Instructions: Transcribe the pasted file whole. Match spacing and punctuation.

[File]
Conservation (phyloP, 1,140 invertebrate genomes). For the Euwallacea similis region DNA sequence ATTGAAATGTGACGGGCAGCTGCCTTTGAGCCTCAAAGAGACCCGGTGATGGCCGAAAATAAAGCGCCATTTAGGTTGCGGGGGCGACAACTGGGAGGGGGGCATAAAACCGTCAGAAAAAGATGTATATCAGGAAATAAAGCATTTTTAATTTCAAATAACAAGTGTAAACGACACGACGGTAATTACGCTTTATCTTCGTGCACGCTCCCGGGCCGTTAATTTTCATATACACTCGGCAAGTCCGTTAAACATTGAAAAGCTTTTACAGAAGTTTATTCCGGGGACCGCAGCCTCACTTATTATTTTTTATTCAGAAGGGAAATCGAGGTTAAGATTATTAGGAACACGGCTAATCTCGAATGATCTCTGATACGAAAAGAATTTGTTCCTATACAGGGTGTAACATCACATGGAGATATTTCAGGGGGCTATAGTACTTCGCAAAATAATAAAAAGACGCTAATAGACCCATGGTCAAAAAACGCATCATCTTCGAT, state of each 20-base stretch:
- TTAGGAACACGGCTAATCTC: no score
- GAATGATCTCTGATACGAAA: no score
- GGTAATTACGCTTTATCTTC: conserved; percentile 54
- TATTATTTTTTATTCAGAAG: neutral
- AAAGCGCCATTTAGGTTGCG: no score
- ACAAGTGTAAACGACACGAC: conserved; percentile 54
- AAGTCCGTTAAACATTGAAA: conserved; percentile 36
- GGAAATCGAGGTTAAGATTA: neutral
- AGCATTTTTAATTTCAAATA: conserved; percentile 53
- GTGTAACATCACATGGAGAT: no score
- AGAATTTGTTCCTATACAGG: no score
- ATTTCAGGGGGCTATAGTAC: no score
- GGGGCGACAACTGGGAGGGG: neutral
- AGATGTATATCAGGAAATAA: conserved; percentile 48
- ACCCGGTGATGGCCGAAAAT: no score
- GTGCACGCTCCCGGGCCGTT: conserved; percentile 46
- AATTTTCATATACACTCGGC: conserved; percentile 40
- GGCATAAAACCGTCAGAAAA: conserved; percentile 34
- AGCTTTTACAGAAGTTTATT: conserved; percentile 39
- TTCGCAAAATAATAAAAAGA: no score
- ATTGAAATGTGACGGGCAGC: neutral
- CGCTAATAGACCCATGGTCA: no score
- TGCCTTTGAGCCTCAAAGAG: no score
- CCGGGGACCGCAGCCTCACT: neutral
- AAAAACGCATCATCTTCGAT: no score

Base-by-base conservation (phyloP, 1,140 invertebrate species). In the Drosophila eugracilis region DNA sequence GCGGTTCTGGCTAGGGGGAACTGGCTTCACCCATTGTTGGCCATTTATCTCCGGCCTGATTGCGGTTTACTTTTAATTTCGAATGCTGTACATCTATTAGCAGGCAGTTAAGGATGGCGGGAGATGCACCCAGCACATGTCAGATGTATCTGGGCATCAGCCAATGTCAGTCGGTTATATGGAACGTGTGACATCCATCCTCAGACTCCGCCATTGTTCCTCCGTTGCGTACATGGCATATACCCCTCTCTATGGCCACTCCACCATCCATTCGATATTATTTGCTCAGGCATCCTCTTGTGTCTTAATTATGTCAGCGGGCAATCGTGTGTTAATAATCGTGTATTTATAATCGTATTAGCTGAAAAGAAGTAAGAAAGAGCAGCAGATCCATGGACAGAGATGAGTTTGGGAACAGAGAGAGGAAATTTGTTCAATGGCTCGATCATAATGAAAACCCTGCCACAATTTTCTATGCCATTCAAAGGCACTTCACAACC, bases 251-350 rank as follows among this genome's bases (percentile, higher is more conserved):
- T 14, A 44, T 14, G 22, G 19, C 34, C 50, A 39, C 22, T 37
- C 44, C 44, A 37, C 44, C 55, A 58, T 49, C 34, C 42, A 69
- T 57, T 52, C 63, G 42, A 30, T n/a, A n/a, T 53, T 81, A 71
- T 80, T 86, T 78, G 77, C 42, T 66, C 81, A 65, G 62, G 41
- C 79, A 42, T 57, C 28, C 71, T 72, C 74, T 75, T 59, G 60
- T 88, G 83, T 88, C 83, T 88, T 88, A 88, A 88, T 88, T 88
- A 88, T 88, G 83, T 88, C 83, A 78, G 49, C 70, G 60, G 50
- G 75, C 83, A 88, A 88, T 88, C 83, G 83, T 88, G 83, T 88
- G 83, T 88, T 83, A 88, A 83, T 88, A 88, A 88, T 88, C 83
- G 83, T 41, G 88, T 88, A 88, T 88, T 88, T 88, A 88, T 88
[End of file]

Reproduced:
Conservation (phyloP, 1,140 invertebrate genomes). For the Euwallacea similis region DNA sequence ATTGAAATGTGACGGGCAGCTGCCTTTGAGCCTCAAAGAGACCCGGTGATGGCCGAAAATAAAGCGCCATTTAGGTTGCGGGGGCGACAACTGGGAGGGGGGCATAAAACCGTCAGAAAAAGATGTATATCAGGAAATAAAGCATTTTTAATTTCAAATAACAAGTGTAAACGACACGACGGTAATTACGCTTTATCTTCGTGCACGCTCCCGGGCCGTTAATTTTCATATACACTCGGCAAGTCCGTTAAACATTGAAAAGCTTTTACAGAAGTTTATTCCGGGGACCGCAGCCTCACTTATTATTTTTTATTCAGAAGGGAAATCGAGGTTAAGATTATTAGGAACACGGCTAATCTCGAATGATCTCTGATACGAAAAGAATTTGTTCCTATACAGGGTGTAACATCACATGGAGATATTTCAGGGGGCTATAGTACTTCGCAAAATAATAAAAAGACGCTAATAGACCCATGGTCAAAAAACGCATCATCTTCGAT, state of each 20-base stretch:
- TTAGGAACACGGCTAATCTC: no score
- GAATGATCTCTGATACGAAA: no score
- GGTAATTACGCTTTATCTTC: conserved; percentile 54
- TATTATTTTTTATTCAGAAG: neutral
- AAAGCGCCATTTAGGTTGCG: no score
- ACAAGTGTAAACGACACGAC: conserved; percentile 54
- AAGTCCGTTAAACATTGAAA: conserved; percentile 36
- GGAAATCGAGGTTAAGATTA: neutral
- AGCATTTTTAATTTCAAATA: conserved; percentile 53
- GTGTAACATCACATGGAGAT: no score
- AGAATTTGTTCCTATACAGG: no score
- ATTTCAGGGGGCTATAGTAC: no score
- GGGGCGACAACTGGGAGGGG: neutral
- AGATGTATATCAGGAAATAA: conserved; percentile 48
- ACCCGGTGATGGCCGAAAAT: no score
- GTGCACGCTCCCGGGCCGTT: conserved; percentile 46
- AATTTTCATATACACTCGGC: conserved; percentile 40
- GGCATAAAACCGTCAGAAAA: conserved; percentile 34
- AGCTTTTACAGAAGTTTATT: conserved; percentile 39
- TTCGCAAAATAATAAAAAGA: no score
- ATTGAAATGTGACGGGCAGC: neutral
- CGCTAATAGACCCATGGTCA: no score
- TGCCTTTGAGCCTCAAAGAG: no score
- CCGGGGACCGCAGCCTCACT: neutral
- AAAAACGCATCATCTTCGAT: no score

Base-by-base conservation (phyloP, 1,140 invertebrate species). In the Drosophila eugracilis region DNA sequence GCGGTTCTGGCTAGGGGGAACTGGCTTCACCCATTGTTGGCCATTTATCTCCGGCCTGATTGCGGTTTACTTTTAATTTCGAATGCTGTACATCTATTAGCAGGCAGTTAAGGATGGCGGGAGATGCACCCAGCACATGTCAGATGTATCTGGGCATCAGCCAATGTCAGTCGGTTATATGGAACGTGTGACATCCATCCTCAGACTCCGCCATTGTTCCTCCGTTGCGTACATGGCATATACCCCTCTCTATGGCCACTCCACCATCCATTCGATATTATTTGCTCAGGCATCCTCTTGTGTCTTAATTATGTCAGCGGGCAATCGTGTGTTAATAATCGTGTATTTATAATCGTATTAGCTGAAAAGAAGTAAGAAAGAGCAGCAGATCCATGGACAGAGATGAGTTTGGGAACAGAGAGAGGAAATTTGTTCAATGGCTCGATCATAATGAAAACCCTGCCACAATTTTCTATGCCATTCAAAGGCACTTCACAACC, bases 251-350 rank as follows among this genome's bases (percentile, higher is more conserved):
- T 14, A 44, T 14, G 22, G 19, C 34, C 50, A 39, C 22, T 37
- C 44, C 44, A 37, C 44, C 55, A 58, T 49, C 34, C 42, A 69
- T 57, T 52, C 63, G 42, A 30, T n/a, A n/a, T 53, T 81, A 71
- T 80, T 86, T 78, G 77, C 42, T 66, C 81, A 65, G 62, G 41
- C 79, A 42, T 57, C 28, C 71, T 72, C 74, T 75, T 59, G 60
- T 88, G 83, T 88, C 83, T 88, T 88, A 88, A 88, T 88, T 88
- A 88, T 88, G 83, T 88, C 83, A 78, G 49, C 70, G 60, G 50
- G 75, C 83, A 88, A 88, T 88, C 83, G 83, T 88, G 83, T 88
- G 83, T 88, T 83, A 88, A 83, T 88, A 88, A 88, T 88, C 83
- G 83, T 41, G 88, T 88, A 88, T 88, T 88, T 88, A 88, T 88